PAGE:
This is the author's second effort in his Legendary Laughter Series, and another fine effort it is.
"Pre-talkie" is a perfect description of this era, as most folks now, almost 100 years after it ended, believe that the movie experience of that time was "silent." Movies were accompanied by music [and in some cases, more] supplied by the movie house itself. Depending on the venue, this accompaniment could range from a simple piano, to pipe organs from the modest to the truly grand, to even live musicians.
Like the author's first effort in his "Legendary Laughter Series" about Ernie Kovacs, this work too, focuses on the "golden" early performers in a new medium. Kovacs' artistry, done in the early 1960's, was almost lost for many reasons similar to the almost total loss of the movies of the artists of the pre-talkie era.
While Kovacs' work was lost by "bosses" who did not know what he was and the "recycling" of expensive video tape by using it to record another show; all the artists of the pre-talkie era were almost completely lost due to the fact that once talking-movies took over, the "silent" movie was totally obsolete. The "bosses" had no reason to care about preserving mere "entertainment." While movie film cannot be recorded over like the magnetic tape of Kovacs' day, it can be destroyed by simple neglect. Movie film stock until relatively recently was very unstable and will decompose over time. Most movies made on this type film (talkie or not, comedy or not) have been lost due to this simple fact.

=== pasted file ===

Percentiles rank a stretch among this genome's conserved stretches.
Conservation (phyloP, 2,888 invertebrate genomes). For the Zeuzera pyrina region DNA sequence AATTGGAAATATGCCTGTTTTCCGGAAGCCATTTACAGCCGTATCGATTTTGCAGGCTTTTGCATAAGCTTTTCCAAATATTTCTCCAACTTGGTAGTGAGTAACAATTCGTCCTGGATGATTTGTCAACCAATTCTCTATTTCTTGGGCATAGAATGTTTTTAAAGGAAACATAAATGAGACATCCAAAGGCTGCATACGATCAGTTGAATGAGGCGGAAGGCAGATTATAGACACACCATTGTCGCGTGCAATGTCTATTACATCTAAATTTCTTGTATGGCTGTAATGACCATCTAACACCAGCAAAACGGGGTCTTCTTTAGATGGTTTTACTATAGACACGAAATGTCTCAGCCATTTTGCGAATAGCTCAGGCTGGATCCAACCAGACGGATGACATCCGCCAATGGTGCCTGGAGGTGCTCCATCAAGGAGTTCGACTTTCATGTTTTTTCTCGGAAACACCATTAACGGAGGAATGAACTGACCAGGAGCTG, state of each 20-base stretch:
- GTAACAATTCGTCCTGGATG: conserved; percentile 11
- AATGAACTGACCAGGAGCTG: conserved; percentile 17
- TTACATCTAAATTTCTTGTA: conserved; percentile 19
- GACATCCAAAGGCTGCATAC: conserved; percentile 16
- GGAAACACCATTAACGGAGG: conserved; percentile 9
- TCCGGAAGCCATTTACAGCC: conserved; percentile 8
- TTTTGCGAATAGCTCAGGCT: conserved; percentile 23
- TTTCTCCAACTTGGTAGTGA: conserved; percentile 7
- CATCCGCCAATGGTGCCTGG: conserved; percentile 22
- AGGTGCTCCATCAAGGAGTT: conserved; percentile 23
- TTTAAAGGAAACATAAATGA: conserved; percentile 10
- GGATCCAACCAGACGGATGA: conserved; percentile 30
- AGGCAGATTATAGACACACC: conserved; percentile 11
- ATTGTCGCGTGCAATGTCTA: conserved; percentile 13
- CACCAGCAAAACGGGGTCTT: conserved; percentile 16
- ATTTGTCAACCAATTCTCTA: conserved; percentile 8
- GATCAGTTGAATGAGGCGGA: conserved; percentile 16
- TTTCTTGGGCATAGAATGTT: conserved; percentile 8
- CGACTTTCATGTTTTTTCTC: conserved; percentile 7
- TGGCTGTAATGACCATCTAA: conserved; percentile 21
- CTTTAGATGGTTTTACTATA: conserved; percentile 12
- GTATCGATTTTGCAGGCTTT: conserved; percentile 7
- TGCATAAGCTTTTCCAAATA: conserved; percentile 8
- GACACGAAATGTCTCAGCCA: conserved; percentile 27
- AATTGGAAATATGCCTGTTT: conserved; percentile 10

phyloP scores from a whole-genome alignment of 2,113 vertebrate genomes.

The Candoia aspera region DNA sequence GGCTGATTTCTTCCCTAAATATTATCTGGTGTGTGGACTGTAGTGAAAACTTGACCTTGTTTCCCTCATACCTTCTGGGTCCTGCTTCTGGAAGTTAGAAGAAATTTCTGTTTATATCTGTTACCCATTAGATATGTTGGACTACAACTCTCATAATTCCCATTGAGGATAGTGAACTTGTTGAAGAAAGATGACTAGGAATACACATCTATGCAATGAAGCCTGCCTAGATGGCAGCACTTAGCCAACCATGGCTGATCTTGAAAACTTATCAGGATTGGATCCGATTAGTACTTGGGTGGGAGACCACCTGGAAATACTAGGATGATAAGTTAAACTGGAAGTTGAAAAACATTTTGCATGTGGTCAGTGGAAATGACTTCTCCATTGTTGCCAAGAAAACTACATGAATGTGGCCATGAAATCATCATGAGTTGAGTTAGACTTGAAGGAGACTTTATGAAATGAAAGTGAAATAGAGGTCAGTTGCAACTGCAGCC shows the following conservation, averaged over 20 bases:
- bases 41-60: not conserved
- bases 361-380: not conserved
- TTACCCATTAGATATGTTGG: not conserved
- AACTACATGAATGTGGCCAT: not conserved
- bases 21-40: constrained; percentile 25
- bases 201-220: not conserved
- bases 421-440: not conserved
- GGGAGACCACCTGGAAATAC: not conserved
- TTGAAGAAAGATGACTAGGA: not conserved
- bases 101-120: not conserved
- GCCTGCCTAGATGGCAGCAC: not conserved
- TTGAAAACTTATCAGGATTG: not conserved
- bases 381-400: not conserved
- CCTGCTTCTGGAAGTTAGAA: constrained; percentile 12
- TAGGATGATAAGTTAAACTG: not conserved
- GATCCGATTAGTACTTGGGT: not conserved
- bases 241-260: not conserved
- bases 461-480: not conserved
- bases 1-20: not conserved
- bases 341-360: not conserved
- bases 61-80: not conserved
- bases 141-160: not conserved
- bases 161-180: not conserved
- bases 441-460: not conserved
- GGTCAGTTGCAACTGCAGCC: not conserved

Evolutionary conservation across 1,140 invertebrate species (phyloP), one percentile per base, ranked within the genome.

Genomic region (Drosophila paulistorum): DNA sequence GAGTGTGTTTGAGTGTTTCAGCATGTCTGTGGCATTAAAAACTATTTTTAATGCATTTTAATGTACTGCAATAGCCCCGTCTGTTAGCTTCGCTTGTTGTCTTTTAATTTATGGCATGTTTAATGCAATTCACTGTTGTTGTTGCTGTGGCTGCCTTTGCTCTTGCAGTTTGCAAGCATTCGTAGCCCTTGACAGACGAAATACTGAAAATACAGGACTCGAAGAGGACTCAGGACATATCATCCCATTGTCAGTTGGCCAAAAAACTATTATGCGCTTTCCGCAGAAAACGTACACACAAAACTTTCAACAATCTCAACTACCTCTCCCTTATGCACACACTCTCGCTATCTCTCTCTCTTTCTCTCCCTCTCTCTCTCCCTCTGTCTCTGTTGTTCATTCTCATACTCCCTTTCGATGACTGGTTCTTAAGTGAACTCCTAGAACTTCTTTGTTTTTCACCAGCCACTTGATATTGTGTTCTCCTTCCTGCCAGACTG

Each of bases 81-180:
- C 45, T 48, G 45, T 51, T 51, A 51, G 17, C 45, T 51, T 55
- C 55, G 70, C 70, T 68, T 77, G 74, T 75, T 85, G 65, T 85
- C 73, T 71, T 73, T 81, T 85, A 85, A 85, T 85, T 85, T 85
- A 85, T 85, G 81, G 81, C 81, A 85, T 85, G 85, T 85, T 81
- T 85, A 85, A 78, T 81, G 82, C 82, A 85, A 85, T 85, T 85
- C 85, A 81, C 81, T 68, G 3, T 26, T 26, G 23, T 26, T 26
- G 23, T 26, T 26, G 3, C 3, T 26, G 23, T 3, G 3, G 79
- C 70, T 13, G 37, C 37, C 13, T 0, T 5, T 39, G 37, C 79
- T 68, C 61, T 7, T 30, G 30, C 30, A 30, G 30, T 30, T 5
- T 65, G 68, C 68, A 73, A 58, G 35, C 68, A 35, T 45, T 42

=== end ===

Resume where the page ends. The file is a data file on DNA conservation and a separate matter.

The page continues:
In this book you will learn about how Buster Keaton discovered how to do multiple exposures to film himself performing with himself, the camera tricks Charlie Chaplin used to be "missed" by an ax, and how Stan Laurel and Oliver Hardy started in movies before they were teamed together. (As well as the fact that sound brought Laurel and Hardy to heights that may not have been possible with out it.)
The reader will discover Mabel Normand, probably the first powerful woman in the movies. Normand influenced many areas and was important in giving some future giants of the movie business their first "break" into movies. These performers may, in many cases, have never made it to stardom without her influence. And Mabel appears to have been this influential without the "usual" romantic entanglements.
The reader will learn about the first victim of a media scandal: Roscoe "Fatty' Arbuckle. This reviewer was aware of Arbuckle's fall from grace, but I was unaware how big (not just literally but figuratively as well) Arbuckle was, and how the media of some 90 plus years ago crucified him.
The reader will learn about how the advent of sound destroyed many movie performers' careers. Many Pre-talkie stars' voices did not match their image and the birth of talking movies was the death of their careers. (An entertaining way to learn a bit about what happened then is to view, in its entirety, the movie "Singing In The Rain." While this movie is most famous for the dancing artistry of Gene Kelly [Happy 100th Birthday, Gene!] the plot of this movie gives a good, if comedic, look at the death throes of a "silent" star's career.)
The above is just a small part of the book, and is just a small part of what the reader will get a glimpse into: an era about one hundred years ago, that formed the basis of almost all the comedic forms we take of granted today.
The reader will be entertained, educated, and enthralled about this long past, and almost totally lost, era of the movies.